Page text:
How to Choose the Medicare Prescription Plan That’s Best for You
In the past few months, I’ve covered a wealth of information about Medicare, and there’s still so much more information to cover. Last month we talked about how Medicare works with employer-provided coverage. In this newsletter I’d like to educate you regarding the options available to you to help to cover the costs of prescription medication.
Remember that the text that’s blue and underlined in this newsletter allows you to link to our web site, with more information about the topic, just by clicking on it.
Studies show that about two-thirds of all people over age 65 take at least one prescription drug every day, and 25% take three or more.
Taking these numbers into account, you can imagine that drug costs can quickly add up. For many people, these therapies are life-saving, or allow them to maintain an excellent quality of life.
If you are hospitalized and need medications during your stay, those costs are covered by Medicare Part A. But Medicare does not have any coverage for drugs taken on an outpatient basis built into it. Instead, these costs are paid through private insurance companies in one of two different ways.
As an individual, you may chose to purchase a Part D prescription drug plan (often abbreviated PDP) from a private insurer. The only benefit provided by a PDP is coverage for generic and brand name prescription drugs. You still need coverage through Medicare (parts A and B) and we strongly recommend purchasing as Medicare supplement plan as well, to fill in what can be substantial gaps in traditional Medicare coverage.
Your other alternative is to purchase a Medicare Advantage plan. Often referred to as “Medicare Part C”, these plans are administered by private insurance companies, and not only cover hospital and doctor costs (what is traditionally covered by Medicare Parts A and B) but also the costs associated with prescription drugs. You might also hear people refer to these plans as MA-PD’s.
Coverage for your prescription drugs works the same whether you have a Part D plan or a MA-PD.
You pay 100% of drug costs up to the annual deductible, and then you pay a portion of the costs of your drugs and your insurance company shoulders the rest. Once the total retail amount of your drug expenditures reaches a set amount you enter what’s become commonly known as the “doughnut hole”, where you stay until you reach your out-of-pocket maximum for the year. At this point, you pay only $8.50 for brand name drugs and $3.40 for generic ones.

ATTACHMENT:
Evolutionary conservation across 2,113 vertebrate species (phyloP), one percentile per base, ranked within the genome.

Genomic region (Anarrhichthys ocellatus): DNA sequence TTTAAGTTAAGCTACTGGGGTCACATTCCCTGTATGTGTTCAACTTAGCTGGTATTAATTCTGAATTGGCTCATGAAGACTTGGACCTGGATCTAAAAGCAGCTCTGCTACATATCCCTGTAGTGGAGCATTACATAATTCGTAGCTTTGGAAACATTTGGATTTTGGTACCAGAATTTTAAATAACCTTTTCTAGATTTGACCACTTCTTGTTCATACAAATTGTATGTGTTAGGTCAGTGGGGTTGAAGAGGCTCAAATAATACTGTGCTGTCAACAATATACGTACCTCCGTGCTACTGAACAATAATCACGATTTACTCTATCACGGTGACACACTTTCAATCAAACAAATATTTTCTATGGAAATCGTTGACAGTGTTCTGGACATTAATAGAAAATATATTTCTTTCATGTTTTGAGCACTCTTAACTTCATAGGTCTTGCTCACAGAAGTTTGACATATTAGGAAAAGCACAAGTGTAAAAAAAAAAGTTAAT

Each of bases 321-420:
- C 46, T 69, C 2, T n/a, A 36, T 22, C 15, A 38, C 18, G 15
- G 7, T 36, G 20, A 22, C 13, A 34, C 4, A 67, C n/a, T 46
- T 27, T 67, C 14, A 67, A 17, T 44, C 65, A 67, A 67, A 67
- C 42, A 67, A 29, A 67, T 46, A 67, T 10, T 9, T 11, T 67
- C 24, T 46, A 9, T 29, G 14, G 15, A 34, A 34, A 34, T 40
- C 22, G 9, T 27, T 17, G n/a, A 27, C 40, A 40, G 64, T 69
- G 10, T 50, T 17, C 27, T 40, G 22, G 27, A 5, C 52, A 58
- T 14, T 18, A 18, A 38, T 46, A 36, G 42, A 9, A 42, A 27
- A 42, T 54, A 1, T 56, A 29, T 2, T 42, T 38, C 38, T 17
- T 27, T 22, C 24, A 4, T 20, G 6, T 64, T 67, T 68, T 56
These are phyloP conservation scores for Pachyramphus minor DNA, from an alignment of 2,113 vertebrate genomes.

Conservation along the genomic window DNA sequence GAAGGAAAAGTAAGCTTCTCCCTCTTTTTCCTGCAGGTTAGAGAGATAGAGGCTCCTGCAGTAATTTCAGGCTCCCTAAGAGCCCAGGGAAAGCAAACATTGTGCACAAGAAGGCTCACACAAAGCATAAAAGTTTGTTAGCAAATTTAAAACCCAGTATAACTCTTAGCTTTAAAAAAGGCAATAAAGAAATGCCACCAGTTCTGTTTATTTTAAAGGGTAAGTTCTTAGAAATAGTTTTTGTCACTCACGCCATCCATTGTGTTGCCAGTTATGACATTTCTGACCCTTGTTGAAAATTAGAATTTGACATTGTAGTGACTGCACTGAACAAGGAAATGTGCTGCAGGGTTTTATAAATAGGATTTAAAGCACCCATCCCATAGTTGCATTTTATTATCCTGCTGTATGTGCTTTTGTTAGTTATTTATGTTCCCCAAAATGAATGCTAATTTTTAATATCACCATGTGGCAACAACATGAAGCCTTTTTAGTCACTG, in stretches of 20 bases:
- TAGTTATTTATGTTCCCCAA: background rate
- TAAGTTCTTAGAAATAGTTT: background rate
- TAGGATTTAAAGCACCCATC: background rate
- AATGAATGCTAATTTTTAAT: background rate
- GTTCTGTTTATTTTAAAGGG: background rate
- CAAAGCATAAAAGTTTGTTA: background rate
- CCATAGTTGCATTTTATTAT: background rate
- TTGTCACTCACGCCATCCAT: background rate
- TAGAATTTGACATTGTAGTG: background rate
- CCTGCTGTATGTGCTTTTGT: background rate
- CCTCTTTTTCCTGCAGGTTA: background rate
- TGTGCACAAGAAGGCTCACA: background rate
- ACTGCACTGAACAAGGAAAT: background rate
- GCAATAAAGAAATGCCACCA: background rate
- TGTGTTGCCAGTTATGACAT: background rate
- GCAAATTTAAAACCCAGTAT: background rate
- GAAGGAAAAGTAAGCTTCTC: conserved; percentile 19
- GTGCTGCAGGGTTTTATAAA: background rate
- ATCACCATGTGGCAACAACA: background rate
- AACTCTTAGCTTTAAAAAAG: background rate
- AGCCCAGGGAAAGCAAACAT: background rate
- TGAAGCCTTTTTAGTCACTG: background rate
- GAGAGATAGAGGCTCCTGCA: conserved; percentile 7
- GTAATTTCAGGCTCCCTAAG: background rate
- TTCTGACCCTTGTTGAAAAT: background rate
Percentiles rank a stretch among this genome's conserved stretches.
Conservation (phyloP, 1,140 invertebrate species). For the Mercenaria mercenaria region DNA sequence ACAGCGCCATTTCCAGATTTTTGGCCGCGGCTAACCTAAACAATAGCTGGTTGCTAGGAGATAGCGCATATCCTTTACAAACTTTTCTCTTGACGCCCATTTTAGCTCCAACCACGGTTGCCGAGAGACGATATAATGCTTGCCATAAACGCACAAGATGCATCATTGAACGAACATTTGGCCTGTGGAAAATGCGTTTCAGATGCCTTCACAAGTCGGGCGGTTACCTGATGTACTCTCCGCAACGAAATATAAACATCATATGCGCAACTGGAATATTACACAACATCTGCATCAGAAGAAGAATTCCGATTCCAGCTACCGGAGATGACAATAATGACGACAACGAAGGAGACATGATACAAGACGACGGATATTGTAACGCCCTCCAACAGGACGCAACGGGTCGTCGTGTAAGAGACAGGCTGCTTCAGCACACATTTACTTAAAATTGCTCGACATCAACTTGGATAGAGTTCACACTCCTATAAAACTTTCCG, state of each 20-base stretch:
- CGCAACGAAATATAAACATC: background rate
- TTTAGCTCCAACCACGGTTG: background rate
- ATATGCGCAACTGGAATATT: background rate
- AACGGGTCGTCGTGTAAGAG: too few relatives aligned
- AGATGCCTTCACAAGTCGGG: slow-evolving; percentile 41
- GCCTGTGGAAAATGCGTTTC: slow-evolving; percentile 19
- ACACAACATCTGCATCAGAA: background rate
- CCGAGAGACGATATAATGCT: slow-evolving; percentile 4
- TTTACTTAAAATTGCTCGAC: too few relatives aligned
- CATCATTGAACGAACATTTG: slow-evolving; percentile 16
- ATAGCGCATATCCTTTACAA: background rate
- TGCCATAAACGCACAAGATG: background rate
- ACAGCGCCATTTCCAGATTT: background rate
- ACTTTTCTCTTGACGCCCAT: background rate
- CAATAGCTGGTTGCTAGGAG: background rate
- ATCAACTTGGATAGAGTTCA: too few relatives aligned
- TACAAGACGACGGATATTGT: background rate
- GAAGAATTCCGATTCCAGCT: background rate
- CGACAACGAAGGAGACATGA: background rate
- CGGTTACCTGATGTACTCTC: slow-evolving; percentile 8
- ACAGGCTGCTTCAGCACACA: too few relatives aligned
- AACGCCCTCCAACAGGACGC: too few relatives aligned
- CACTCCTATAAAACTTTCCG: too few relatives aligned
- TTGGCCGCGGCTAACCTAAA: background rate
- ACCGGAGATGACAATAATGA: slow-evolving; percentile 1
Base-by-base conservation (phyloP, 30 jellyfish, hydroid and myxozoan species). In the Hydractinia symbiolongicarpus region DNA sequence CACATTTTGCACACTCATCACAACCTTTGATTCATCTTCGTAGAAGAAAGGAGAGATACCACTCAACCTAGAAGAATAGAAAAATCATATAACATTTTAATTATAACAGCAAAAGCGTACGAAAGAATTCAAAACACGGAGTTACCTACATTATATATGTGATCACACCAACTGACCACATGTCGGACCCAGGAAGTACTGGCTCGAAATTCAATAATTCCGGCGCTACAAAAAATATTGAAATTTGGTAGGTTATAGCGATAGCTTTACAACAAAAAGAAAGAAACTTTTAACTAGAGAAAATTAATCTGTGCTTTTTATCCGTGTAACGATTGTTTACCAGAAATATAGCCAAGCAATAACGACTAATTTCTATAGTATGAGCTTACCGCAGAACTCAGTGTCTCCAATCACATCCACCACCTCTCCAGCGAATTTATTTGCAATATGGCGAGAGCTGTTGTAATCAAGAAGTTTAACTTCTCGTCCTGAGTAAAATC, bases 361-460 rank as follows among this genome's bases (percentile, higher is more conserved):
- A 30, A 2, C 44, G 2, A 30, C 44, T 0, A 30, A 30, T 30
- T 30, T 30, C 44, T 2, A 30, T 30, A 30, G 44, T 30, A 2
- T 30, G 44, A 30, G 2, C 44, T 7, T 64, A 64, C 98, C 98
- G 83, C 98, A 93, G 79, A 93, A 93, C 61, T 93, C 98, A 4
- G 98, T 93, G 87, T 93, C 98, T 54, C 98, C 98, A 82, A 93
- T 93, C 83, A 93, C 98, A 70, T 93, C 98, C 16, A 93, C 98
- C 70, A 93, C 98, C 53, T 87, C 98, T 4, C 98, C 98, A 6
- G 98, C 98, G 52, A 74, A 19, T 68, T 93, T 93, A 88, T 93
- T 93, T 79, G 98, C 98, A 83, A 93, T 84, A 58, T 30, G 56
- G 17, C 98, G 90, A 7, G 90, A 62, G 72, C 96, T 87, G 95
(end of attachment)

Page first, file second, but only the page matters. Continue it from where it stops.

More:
Did you know that a 16 year-old ship’s captain named Hansen Gregory is credited with putting the hole in the middle of a doughnut in 1847? Supposedly he needed a place to stash his deep-fried treat during a sudden squall, so he impaled it on the spoke of the ship’s wheel, thus changing the world forever. Well, maybe that’s a bit of an overstatement, but once you’re 65, the doughnut hole associated with prescription drug costs is likely to change your world.
The doughnut hole is the virtual place you end up after you run out of the initial drug benefits and before you reach your out-of-pocket maximum for the year. In the doughnut hole, you pay a percentage of the cost associated with a drug (and that percentage differs based on whether the drug is generic or brand name, at least for the next several years), and your insurance company pays the rest. The chart below shows how those percentages are changing over the next several years, as the federal government attempts to “fill-in” the doughnut hole:
|Year||Your portion for brand names||Your portion for generic|
Again, once you’ve reached your out-of-pocket maximum for the year, you’ll pay a flat rate for all prescriptions.
So if both PDP’s and MA-PD work essentially the same, does it matter which plan you choose?
The answer is a resounding “YES!”, and the reason is that each insurance company has a different list, or schedule, of drugs that they will pay for. If you are already taking prescription drugs, we can help you to find a plan that will give you maximum coverage for those drugs at the lowest monthly premium.
What can you do right now to get coverage in place for when you turn 65?
Visit our Medicare Advantage and Part D Quote Page, give us a few pieces of key information about yourself, such as your age and zip code, and we’ll prepare quotes customized to your needs. We’ll follow that up with a call by one of our Personal Benefits Managers. My team will help you sort through the details, and will make sure any plans you are considering cover the drugs you need as fully as possible.
You can also always call us toll-free at (800) 913-3416. It’s crucial that you secure coverage when you turn 65 during your initial enrollment period (the month you turn 65, and the three months before and after that month); otherwise you’ll be forced to wait until the yearly open enrollment period, and that may leave you without prescription drug coverage for many months. Don’t forget that my team and I are always here to help, so don’t hesitate to contact us!
I hope you’re finding the information contained in these newsletters of value. Next month I’ll cover some more of the ins-and-outs of Medicare supplement plans.